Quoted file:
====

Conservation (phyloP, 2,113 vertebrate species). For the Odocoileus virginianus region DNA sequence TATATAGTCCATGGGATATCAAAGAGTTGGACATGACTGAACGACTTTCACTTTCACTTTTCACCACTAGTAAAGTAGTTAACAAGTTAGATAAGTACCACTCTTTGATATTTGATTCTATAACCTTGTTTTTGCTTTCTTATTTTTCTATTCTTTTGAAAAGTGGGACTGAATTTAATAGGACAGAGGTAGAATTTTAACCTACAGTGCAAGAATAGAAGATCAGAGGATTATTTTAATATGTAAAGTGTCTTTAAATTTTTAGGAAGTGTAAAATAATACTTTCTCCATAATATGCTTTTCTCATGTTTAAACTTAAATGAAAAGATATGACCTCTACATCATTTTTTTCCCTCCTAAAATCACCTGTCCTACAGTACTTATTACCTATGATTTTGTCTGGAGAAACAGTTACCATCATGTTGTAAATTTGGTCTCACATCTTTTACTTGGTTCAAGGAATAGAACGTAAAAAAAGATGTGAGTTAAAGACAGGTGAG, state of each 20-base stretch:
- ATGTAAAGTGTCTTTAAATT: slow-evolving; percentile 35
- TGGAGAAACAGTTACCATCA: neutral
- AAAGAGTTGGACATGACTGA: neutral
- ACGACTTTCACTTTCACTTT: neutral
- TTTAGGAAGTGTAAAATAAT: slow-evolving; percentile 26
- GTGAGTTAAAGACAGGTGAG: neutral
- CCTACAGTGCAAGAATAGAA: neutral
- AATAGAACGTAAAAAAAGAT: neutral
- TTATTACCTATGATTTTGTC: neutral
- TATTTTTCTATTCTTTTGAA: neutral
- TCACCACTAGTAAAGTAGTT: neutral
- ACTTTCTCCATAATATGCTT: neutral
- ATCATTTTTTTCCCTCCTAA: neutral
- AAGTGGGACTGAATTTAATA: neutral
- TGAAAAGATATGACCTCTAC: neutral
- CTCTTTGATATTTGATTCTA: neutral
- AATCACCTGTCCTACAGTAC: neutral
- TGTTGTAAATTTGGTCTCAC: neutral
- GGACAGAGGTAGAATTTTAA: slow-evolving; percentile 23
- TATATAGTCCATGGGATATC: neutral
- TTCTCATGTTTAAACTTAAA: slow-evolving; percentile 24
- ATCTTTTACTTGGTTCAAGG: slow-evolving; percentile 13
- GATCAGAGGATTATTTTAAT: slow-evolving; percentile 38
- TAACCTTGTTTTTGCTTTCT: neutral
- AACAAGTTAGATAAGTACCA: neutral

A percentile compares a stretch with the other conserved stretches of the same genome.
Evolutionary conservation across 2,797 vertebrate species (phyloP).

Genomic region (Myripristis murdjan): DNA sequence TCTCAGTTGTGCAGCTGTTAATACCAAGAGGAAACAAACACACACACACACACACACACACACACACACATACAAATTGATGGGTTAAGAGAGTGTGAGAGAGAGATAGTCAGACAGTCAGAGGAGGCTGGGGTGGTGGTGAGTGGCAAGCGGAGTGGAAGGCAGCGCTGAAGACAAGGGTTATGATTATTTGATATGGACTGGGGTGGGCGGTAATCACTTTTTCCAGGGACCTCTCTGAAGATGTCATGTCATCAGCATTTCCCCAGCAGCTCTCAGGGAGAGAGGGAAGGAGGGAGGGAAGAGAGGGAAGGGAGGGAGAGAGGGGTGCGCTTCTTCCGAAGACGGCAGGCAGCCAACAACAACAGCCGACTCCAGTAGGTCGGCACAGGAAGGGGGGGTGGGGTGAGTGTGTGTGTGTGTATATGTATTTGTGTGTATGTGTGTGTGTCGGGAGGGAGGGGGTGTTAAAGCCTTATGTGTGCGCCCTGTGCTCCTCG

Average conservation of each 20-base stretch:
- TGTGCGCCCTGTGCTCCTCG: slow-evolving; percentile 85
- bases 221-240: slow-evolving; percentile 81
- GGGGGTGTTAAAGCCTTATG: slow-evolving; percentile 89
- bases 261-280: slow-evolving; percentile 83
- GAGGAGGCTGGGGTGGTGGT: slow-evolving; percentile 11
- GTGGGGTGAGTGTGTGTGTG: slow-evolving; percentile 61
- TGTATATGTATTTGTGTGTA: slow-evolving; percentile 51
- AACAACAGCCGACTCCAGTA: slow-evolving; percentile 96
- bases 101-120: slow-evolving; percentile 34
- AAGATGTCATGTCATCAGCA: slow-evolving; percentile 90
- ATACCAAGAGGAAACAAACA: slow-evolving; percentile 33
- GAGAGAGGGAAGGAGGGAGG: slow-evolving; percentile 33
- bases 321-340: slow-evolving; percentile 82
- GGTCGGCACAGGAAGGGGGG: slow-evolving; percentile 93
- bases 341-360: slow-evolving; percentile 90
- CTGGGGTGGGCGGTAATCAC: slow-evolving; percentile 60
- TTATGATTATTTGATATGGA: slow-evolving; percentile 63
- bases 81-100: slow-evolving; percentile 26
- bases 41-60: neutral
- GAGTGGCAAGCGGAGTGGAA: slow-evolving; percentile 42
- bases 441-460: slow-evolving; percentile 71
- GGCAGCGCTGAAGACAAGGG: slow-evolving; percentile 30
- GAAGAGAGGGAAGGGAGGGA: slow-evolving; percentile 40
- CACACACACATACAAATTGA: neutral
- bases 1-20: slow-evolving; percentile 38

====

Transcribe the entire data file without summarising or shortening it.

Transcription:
Conservation (phyloP, 2,113 vertebrate species). For the Odocoileus virginianus region DNA sequence TATATAGTCCATGGGATATCAAAGAGTTGGACATGACTGAACGACTTTCACTTTCACTTTTCACCACTAGTAAAGTAGTTAACAAGTTAGATAAGTACCACTCTTTGATATTTGATTCTATAACCTTGTTTTTGCTTTCTTATTTTTCTATTCTTTTGAAAAGTGGGACTGAATTTAATAGGACAGAGGTAGAATTTTAACCTACAGTGCAAGAATAGAAGATCAGAGGATTATTTTAATATGTAAAGTGTCTTTAAATTTTTAGGAAGTGTAAAATAATACTTTCTCCATAATATGCTTTTCTCATGTTTAAACTTAAATGAAAAGATATGACCTCTACATCATTTTTTTCCCTCCTAAAATCACCTGTCCTACAGTACTTATTACCTATGATTTTGTCTGGAGAAACAGTTACCATCATGTTGTAAATTTGGTCTCACATCTTTTACTTGGTTCAAGGAATAGAACGTAAAAAAAGATGTGAGTTAAAGACAGGTGAG, state of each 20-base stretch:
- ATGTAAAGTGTCTTTAAATT: slow-evolving; percentile 35
- TGGAGAAACAGTTACCATCA: neutral
- AAAGAGTTGGACATGACTGA: neutral
- ACGACTTTCACTTTCACTTT: neutral
- TTTAGGAAGTGTAAAATAAT: slow-evolving; percentile 26
- GTGAGTTAAAGACAGGTGAG: neutral
- CCTACAGTGCAAGAATAGAA: neutral
- AATAGAACGTAAAAAAAGAT: neutral
- TTATTACCTATGATTTTGTC: neutral
- TATTTTTCTATTCTTTTGAA: neutral
- TCACCACTAGTAAAGTAGTT: neutral
- ACTTTCTCCATAATATGCTT: neutral
- ATCATTTTTTTCCCTCCTAA: neutral
- AAGTGGGACTGAATTTAATA: neutral
- TGAAAAGATATGACCTCTAC: neutral
- CTCTTTGATATTTGATTCTA: neutral
- AATCACCTGTCCTACAGTAC: neutral
- TGTTGTAAATTTGGTCTCAC: neutral
- GGACAGAGGTAGAATTTTAA: slow-evolving; percentile 23
- TATATAGTCCATGGGATATC: neutral
- TTCTCATGTTTAAACTTAAA: slow-evolving; percentile 24
- ATCTTTTACTTGGTTCAAGG: slow-evolving; percentile 13
- GATCAGAGGATTATTTTAAT: slow-evolving; percentile 38
- TAACCTTGTTTTTGCTTTCT: neutral
- AACAAGTTAGATAAGTACCA: neutral

A percentile compares a stretch with the other conserved stretches of the same genome.
Evolutionary conservation across 2,797 vertebrate species (phyloP).

Genomic region (Myripristis murdjan): DNA sequence TCTCAGTTGTGCAGCTGTTAATACCAAGAGGAAACAAACACACACACACACACACACACACACACACACATACAAATTGATGGGTTAAGAGAGTGTGAGAGAGAGATAGTCAGACAGTCAGAGGAGGCTGGGGTGGTGGTGAGTGGCAAGCGGAGTGGAAGGCAGCGCTGAAGACAAGGGTTATGATTATTTGATATGGACTGGGGTGGGCGGTAATCACTTTTTCCAGGGACCTCTCTGAAGATGTCATGTCATCAGCATTTCCCCAGCAGCTCTCAGGGAGAGAGGGAAGGAGGGAGGGAAGAGAGGGAAGGGAGGGAGAGAGGGGTGCGCTTCTTCCGAAGACGGCAGGCAGCCAACAACAACAGCCGACTCCAGTAGGTCGGCACAGGAAGGGGGGGTGGGGTGAGTGTGTGTGTGTGTATATGTATTTGTGTGTATGTGTGTGTGTCGGGAGGGAGGGGGTGTTAAAGCCTTATGTGTGCGCCCTGTGCTCCTCG

Average conservation of each 20-base stretch:
- TGTGCGCCCTGTGCTCCTCG: slow-evolving; percentile 85
- bases 221-240: slow-evolving; percentile 81
- GGGGGTGTTAAAGCCTTATG: slow-evolving; percentile 89
- bases 261-280: slow-evolving; percentile 83
- GAGGAGGCTGGGGTGGTGGT: slow-evolving; percentile 11
- GTGGGGTGAGTGTGTGTGTG: slow-evolving; percentile 61
- TGTATATGTATTTGTGTGTA: slow-evolving; percentile 51
- AACAACAGCCGACTCCAGTA: slow-evolving; percentile 96
- bases 101-120: slow-evolving; percentile 34
- AAGATGTCATGTCATCAGCA: slow-evolving; percentile 90
- ATACCAAGAGGAAACAAACA: slow-evolving; percentile 33
- GAGAGAGGGAAGGAGGGAGG: slow-evolving; percentile 33
- bases 321-340: slow-evolving; percentile 82
- GGTCGGCACAGGAAGGGGGG: slow-evolving; percentile 93
- bases 341-360: slow-evolving; percentile 90
- CTGGGGTGGGCGGTAATCAC: slow-evolving; percentile 60
- TTATGATTATTTGATATGGA: slow-evolving; percentile 63
- bases 81-100: slow-evolving; percentile 26
- bases 41-60: neutral
- GAGTGGCAAGCGGAGTGGAA: slow-evolving; percentile 42
- bases 441-460: slow-evolving; percentile 71
- GGCAGCGCTGAAGACAAGGG: slow-evolving; percentile 30
- GAAGAGAGGGAAGGGAGGGA: slow-evolving; percentile 40
- CACACACACATACAAATTGA: neutral
- bases 1-20: slow-evolving; percentile 38